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Old 12-05-2011, 12:42 PM   #101
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Re: The Great ObamaCare Debate, Part 231

Oh and just FTR, snaggle is back to his stupid ass PMs to circumvent the personal attack rules. Probably the 5-6th time he's done that, minimum.
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Old 12-05-2011, 12:42 PM   #102
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Re: The Great ObamaCare Debate, Part 231

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lolz at you still not understanding adverse selection
you mean inverse selection rite
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Old 12-05-2011, 12:42 PM   #103
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Re: The Great ObamaCare Debate, Part 231

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lolz@ you pretending you know every single aspect of the bill.
I know a few bits, the big changes, i dont need to know the bill in totality as it doesnt effect me however. I think you Americans are crazy for not having UHC on the NHS model, but that is another debate entirely.

I think its weird that you dont know the bill though, at least the core parts. Im sure this isnt the first thread you have seen on the subject and id bet you have posted about the bill, and against the bill, in the past.
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Old 12-05-2011, 12:43 PM   #104
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Re: The Great ObamaCare Debate, Part 231

Considering your post history phil (how are senators elected again?), you should probably take it from tsao to look something up when you're not 100% sure.
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Old 12-05-2011, 12:44 PM   #105
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Re: The Great ObamaCare Debate, Part 231

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I know a few bits, the big changes, i dont need to know the bill in totality as it doesnt effect me however. I think you Americans are crazy for not having UHC on the NHS model, but that is another debate entirely.

I think its weird that you dont know the bill though, at least the core parts. Im sure this isnt the first thread you have seen on the subject and id bet you have posted about the bill, and against the bill, in the past.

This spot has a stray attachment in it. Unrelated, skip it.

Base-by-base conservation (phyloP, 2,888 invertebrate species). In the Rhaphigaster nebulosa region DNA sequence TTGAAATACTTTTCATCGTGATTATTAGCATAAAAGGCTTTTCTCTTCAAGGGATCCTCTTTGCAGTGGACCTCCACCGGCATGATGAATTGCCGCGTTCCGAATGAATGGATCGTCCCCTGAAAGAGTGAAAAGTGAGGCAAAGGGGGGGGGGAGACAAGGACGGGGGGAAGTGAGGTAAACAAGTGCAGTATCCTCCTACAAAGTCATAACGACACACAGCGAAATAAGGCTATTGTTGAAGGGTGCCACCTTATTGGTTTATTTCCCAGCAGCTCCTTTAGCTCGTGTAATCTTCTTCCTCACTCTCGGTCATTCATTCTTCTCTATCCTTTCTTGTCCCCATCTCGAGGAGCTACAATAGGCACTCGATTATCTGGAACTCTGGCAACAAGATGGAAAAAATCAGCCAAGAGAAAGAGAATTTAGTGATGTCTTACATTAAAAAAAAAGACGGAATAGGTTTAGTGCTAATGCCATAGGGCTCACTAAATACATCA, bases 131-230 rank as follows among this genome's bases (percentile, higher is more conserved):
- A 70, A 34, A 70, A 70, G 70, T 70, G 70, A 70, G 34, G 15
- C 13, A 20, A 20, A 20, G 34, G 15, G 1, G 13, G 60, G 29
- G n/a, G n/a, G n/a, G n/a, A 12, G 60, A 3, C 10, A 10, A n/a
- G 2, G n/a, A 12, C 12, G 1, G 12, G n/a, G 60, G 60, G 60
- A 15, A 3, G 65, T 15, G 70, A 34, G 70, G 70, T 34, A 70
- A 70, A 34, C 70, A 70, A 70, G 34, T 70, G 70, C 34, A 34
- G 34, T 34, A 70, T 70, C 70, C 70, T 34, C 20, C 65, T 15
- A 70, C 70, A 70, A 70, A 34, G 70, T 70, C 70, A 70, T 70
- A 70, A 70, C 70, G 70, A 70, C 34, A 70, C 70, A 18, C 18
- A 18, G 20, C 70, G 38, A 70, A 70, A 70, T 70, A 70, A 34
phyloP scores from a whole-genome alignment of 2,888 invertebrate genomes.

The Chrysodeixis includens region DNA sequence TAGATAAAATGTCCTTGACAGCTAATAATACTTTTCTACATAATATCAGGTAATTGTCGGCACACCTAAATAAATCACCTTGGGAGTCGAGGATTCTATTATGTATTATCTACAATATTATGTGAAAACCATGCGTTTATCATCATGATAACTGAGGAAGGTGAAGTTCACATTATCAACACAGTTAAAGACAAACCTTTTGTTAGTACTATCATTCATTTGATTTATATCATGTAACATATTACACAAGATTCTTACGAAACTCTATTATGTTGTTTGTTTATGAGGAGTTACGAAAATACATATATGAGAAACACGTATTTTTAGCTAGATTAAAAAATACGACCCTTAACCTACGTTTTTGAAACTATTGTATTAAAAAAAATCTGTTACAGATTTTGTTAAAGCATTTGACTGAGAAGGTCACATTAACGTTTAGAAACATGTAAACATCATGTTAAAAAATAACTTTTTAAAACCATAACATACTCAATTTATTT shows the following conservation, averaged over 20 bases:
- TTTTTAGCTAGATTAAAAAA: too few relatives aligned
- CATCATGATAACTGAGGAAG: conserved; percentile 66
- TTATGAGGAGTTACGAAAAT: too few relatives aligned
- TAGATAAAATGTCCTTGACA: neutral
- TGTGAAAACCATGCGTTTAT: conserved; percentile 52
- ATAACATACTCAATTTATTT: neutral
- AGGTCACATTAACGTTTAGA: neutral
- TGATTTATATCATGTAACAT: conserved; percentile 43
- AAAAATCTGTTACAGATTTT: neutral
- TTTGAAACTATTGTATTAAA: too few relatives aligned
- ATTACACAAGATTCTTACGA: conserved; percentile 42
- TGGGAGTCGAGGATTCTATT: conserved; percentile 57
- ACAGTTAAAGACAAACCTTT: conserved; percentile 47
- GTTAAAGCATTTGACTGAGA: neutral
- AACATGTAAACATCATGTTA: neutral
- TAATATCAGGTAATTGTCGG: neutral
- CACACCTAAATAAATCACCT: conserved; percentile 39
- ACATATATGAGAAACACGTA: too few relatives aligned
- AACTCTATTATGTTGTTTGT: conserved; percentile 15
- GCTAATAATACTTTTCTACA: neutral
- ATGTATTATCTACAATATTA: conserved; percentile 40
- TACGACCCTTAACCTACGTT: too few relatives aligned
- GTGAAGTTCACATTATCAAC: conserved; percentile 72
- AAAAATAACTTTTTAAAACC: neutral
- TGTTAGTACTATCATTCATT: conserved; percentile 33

the poster asked if there was a single part of the bill i could support

KINDA HAD TO LOOK THAT ONE UP PHILL ARE YOU ****ING DONE BABBLING ABOUT NONSENSE?
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Old 12-05-2011, 12:50 PM   #106
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Re: The Great ObamaCare Debate, Part 231

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Considering your post history phil (how are senators elected again?), you should probably take it from tsao to look something up when you're not 100% sure.
Lol, you still keep trying to ring that bell but it has no tone. I wasnt sure of the exact mechanisms of the elections on Presidential cycles iirc. I bet you dont have a clue at the fine details of how my elections work either.
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Old 12-05-2011, 12:53 PM   #107
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Re: The Great ObamaCare Debate, Part 231

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Lol, you still keep trying to ring that bell but it has no tone. I wasnt sure of the exact mechanisms of the elections on Presidential cycles iirc. I bet you dont have a clue at the fine details of how my elections work either.
I don't comment strongly on britain/england/dragons elections.
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Old 12-05-2011, 12:59 PM   #108
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Re: The Great ObamaCare Debate, Part 231

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Looking forward to you actually posting anything of value.



Errrr no, suzzer and snaggle really want to think that the public is on health care's reform side because an approve/disapprove poll has more people saying it's ok or not liberal enough while ignoring that polls that show repeal and a SC overturn are over 50% as well.
SC overturn is 48% and that's one poll. In the same link you and snaggle posted repealing Obamacare because it's too liberal polls at 37-43% over a 1.5 year period. I know you want to stand with your Berkeley/Hollywood cocktail-party-liberal brethren on this one, but the fact is there's no way those people do anything to help repeal Obamacare and replace it with of the republicans' counterproposal of nothing.
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Old 12-05-2011, 01:11 PM   #109